• What would you expect to happen if you rolled a die 1000 times? 10,000 times?  100,000 times?

Part 3: Simulating Rolling Two Dice

• If two die are tossed, and the individual outcomes are summed together, what are the possible sums?  Are these sums equally likely to occur?

• If two die are tossed 100 times, what do you predict for the distribution of sums?  Justify your prediction.

• Click on the Two Die Toss tab at the bottom of the screen to open the next worksheet.  Run the experiment several times and compare the outcomes with your prediction.  Discuss any similarities and or discrepancies in the results.  Are there any sums that seem to be more likely than others to occur?

• Have each student run the experiment 10 times and record which sum has the highest frequency after each trial.  Keep a frequency count of the class results on the board.  Over all experiments, are there any sums that seem to have the highest frequency more often than others?

• Discuss possible reasons why the sums of 2 and 12 do not occur as often as sums of 6, 7, and 8. Have the class generate the sample space for all possible outcomes when rolling two dice and the respective sums.

• What is the theoretical probability of rolling each of the sums?  If two die are rolled 100 times, what is the theoretical distribution of sums? How does this distribution compare with the theoretical distribution for the coin toss and the one die toss? How does this distribution compare with your experimental results when rolling two dice?

• In order to compare the theoretical and empirical (experimental) distribution of sums for this experiment, you should click on the Empirical vs. Theoretical  tab to open the next worksheet. This worksheet will simulate the same experiment of rolling two dice 100 times.  However, to complete the analysis, you need to calculate the theoretical distribution in the gray boxes.

• Notice that the bar graph now displays both the theoretical and empirical frequencies.  Press F9 a few times and compare the experimental and theoretical frequencies.  How do they compare?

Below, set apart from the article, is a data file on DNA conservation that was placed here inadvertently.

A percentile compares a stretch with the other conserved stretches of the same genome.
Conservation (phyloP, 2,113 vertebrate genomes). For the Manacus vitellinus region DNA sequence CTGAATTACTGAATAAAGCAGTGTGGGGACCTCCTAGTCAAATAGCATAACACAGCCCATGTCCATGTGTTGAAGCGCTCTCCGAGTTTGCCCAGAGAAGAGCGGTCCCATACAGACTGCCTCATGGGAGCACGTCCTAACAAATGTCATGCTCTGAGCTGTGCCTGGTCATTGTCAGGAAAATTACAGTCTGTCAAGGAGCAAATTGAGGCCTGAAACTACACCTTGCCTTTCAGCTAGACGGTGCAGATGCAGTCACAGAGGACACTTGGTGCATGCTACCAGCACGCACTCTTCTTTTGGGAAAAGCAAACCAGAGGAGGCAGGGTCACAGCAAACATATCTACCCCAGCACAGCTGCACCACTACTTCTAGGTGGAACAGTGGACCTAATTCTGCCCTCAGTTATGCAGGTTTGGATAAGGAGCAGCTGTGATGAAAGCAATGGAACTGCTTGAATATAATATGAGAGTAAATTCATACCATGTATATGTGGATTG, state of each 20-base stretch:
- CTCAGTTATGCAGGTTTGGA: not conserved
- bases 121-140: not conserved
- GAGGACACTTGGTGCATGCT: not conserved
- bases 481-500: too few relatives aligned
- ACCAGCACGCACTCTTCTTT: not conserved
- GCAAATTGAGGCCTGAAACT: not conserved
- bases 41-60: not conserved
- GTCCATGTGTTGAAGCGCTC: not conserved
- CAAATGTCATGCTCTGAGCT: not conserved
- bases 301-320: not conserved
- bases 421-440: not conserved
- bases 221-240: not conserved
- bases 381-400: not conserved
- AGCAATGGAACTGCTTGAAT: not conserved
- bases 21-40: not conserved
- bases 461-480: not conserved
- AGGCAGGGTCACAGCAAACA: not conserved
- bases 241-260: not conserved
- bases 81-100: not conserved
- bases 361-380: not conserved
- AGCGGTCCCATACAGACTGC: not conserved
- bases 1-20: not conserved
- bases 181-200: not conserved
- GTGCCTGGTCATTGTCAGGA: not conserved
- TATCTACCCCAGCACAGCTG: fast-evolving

Part 4: Creating a Simulation of a Spinner

Now that you have analyzed three different random events, let’s explore how the simulations were created in Excel.

• Click on the One Die Toss tab to view the Die Toss worksheet.  Let’s further analyze the simulation:

• How could you simulate tossing a die? Click on cell F4 and observe the function used. Interpret the function.

1.  How could you set up the spreadsheet to repeat the die toss 100 times?  Scroll down the worksheet and observe where the “Results” column ends.

2.  Once the spreadsheet randomly generates 100 die tosses, how are the results tallied? Click on cell B5 in the Frequency chart and interpret the function.  Click on the other cells in the frequency chart and observe how the function changes for each result being tallied.  Pay particular attention to the syntax used in the function.

3.  How is the frequency data graphed?  Since the graph displays the frequencies, the range selected to make the graph was A4 to B10.

NOTE:  Pressing the F9 key in an Excel spreadsheet will automatically recalculate all formulas.
• Now that you know the basic functions used to create the simulations, consider the following experiment:

The following spinner is spun 100 times.  What is the frequency of spins that land in each of the four regions?

• Open a new Excel workbook.  Create a simulation of the above experiment.  (Refer to the worksheets in the Coins and Dice workbook if necessary.)

• Create a workbook containing three worksheets that simulates spinning the following spinner.

(Note: The red and green areas are equal.  The blue area is 1/2 the size of the red area. The yellow area is four times as large as the blue area.)

• On the first worksheet, simulate spinning the spinner 10 times.

• On the second worksheet, simulate spinning the spinner 100 times.

• On the third worksheet, simulate spinning the spinner 1000 times.

On each worksheet, be sure to include both a table and graph displaying the frequencies.  Use a textbox (found on the Draw toolbar) to include pertinent directions or questions for students.